• The factors in Konzack’s framework can be applied to immersive experiences as well as traditional RPGs. In Konzack’s terms, the immersive experience (like the RPG) is a Gesamtkunstwerk whose Wunderkammer of objects can be explored by player-audiences. Arguably the Wunderkammer of the immersive experience is less than that in the traditional RPG, as the RPG’s flexibility allows any game object to become immediately and seamlessly contextualized within the world at any time. This may not be so easy in the world of the immersive experience, whose suspension of disbelief is dependent chiefly on sense.

Williams, J. Patrick. Gaming as Culture: Essays on Reality, Identity, and Experience in Fantasy Games. McFarland & Co., 2006.

  • This work is less concerned with the process of immersing within games than it is in exploring the cultures that games generate. It does however touch on roleplaying as pedagogy, so I will be returning to this book when I look at Immersion as pedagogy.
  • ludology, the study of play
  • a ludologist is somebody who wants to have a better understanding of games
  • RPG historical basis is in war gaming
  • Researched as a pedagogical tool
    • games, sims, RP in the classroom
  • Fantasy gaming involves the creation of and interaction with/in social realities
    • the fantasy reality + the real world
  • virtual identities emerge within the social reality of the game – the border between these identities is fuzzy
May 21

Annotated Bibliography

Machon, Josephine. (2013) Immersive Theatres: Intimacy and Immediacy in Contemporary Performance, Basingstoke: Palgrave Macmillan.

Introduction

  • Immerse: “be submerged in a liquid”, “to involve oneself deeply in a particular activity or interest”
  • Immersive: provides stimulation for a number of senses beyond sight and sound
  • Experience means “to undergo” for the purpose of this discourse
  • One-on-One or One-to-One is designed for one audience member
  • worlds can last longer than the event; one example is even that the proposal/grant is written in-world
  • points out that the space between the show’s end and the return to the world can be “theatricalized”
  • the principle of minimum fiction
    • coined by Stevens
    • “minimum fiction required to play with the real world and… recast it as otherworldly in the imagination and experience of the beholder”
    • in other words, the least that must be done to turn the mundane into something exciting to the audience’s imagination
  • growing fan-bases are said to come about from a growing desire for “genuine physical connection”
  • reduced opportunities for “sentient human interaction” in the face of digital communication
  • immersive theatre requires bodily engagement, tactility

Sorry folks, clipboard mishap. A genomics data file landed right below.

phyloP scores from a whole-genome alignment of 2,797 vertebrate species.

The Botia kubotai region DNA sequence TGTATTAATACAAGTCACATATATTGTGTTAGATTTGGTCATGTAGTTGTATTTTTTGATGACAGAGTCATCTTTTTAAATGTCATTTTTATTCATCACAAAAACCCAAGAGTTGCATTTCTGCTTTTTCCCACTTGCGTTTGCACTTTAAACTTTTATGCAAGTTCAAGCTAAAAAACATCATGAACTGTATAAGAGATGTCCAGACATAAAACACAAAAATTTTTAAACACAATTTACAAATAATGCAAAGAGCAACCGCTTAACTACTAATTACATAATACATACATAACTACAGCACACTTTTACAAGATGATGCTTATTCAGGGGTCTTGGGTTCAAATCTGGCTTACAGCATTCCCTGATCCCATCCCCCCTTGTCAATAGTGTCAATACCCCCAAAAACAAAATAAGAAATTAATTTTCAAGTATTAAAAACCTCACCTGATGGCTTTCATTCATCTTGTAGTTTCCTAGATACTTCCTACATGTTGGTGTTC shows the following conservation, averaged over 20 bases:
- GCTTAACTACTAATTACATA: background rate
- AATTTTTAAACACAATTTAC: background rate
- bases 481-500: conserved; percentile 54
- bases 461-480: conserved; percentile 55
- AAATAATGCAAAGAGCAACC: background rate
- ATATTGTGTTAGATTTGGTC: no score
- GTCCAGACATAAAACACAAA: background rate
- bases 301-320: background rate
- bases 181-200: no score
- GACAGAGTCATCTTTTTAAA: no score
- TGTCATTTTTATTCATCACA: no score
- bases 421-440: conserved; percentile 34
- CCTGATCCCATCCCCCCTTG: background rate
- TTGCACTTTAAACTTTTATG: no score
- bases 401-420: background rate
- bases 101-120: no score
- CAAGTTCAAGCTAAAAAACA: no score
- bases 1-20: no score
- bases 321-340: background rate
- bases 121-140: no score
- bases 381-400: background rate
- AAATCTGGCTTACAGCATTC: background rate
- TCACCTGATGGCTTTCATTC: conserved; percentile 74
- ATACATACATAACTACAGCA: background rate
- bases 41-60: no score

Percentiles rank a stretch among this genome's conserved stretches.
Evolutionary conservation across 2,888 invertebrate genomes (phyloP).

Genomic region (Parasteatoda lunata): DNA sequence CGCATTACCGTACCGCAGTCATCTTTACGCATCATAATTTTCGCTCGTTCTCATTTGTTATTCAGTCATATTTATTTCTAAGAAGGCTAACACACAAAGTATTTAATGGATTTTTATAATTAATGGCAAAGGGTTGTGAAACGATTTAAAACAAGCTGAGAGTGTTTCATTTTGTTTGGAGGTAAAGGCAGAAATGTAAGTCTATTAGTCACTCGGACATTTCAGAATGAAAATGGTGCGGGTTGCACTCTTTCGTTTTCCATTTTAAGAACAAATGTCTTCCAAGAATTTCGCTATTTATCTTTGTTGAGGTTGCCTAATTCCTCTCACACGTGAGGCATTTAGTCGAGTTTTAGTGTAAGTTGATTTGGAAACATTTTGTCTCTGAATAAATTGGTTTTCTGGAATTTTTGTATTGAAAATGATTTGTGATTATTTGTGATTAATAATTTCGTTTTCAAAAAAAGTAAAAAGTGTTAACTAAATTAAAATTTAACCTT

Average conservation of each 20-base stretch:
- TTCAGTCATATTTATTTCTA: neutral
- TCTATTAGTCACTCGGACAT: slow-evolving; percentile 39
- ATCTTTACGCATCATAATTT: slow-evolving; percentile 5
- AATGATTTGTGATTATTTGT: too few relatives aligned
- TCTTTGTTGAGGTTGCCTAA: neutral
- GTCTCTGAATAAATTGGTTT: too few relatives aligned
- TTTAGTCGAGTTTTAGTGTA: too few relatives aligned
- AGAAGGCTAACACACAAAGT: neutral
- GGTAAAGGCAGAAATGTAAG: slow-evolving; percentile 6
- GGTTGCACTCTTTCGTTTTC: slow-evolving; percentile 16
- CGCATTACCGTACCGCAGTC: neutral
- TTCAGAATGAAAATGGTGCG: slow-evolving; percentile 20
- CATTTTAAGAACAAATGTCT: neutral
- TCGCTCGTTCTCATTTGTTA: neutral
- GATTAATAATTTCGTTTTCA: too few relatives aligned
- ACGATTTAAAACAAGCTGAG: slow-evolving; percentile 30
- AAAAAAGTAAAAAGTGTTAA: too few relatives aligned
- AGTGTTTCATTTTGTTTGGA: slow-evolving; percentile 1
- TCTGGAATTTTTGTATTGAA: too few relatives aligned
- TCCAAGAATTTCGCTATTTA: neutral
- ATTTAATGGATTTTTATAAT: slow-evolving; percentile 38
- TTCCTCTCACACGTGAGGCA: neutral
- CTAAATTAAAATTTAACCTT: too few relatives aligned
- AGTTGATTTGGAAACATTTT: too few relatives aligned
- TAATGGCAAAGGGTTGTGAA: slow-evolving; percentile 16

• “sensually stimulates the imagination”
  • “epic”: grand in execution and profound in appreciation, spectacular but with powerful meaning
  • Immersive theatre means new environment and context every time – no familiar theatrical lights down/lights up presence/lack of presence
  • Techniques and sensibilities attached to immersive theatre can be traced to Modernist Theatre (1905-59) owing to the growing interdisciplinarity of the time
  • the mix of “fun, flux and furore” of immersive practice can be traced the theatre traditions of Commedia Del’Arte and European street theatre, which influenced the so-called “Assemblages, Environments and Happenings” of the mid-20th century
  • Antonin Artaud’s “total theatre” – “an intensive mustering of objects, gestures and signs used in a new spirit” – immersive theatre puts much of his manifesto into practice with its “sensual practice”
  •  Happenings – Allan Kaprow
    • The line between art and life should be kept as fluid, and perhaps indistinct, as possible”
    • viewers are fused with the space-time of the performance and lose their identities
    • should take place over multiple locations and avoid the static
    • Should not be repeated
    • Duration perceived as real and experienced as opposed to the conceptual time of traditional theatre
  • Installation Art
    • “art in to which the viewer physically enters”
    • the effect is that the viewer (“actor”) is “submerged”, “engrossed”
  • Immersive experience arise where medium and message are fused
    • the perceiver is within the art
  • Immersive technologies
    • seek to heighten sensual experience
    • seeks control in order to get at the experiential intent of the work
  • impact of duration + space and human interrelationships within the space establish an environmental sensibility that allow wider ecological concerns to exist within the work
  • Communitas
    • place/space/art as living experience facilitates communal recreation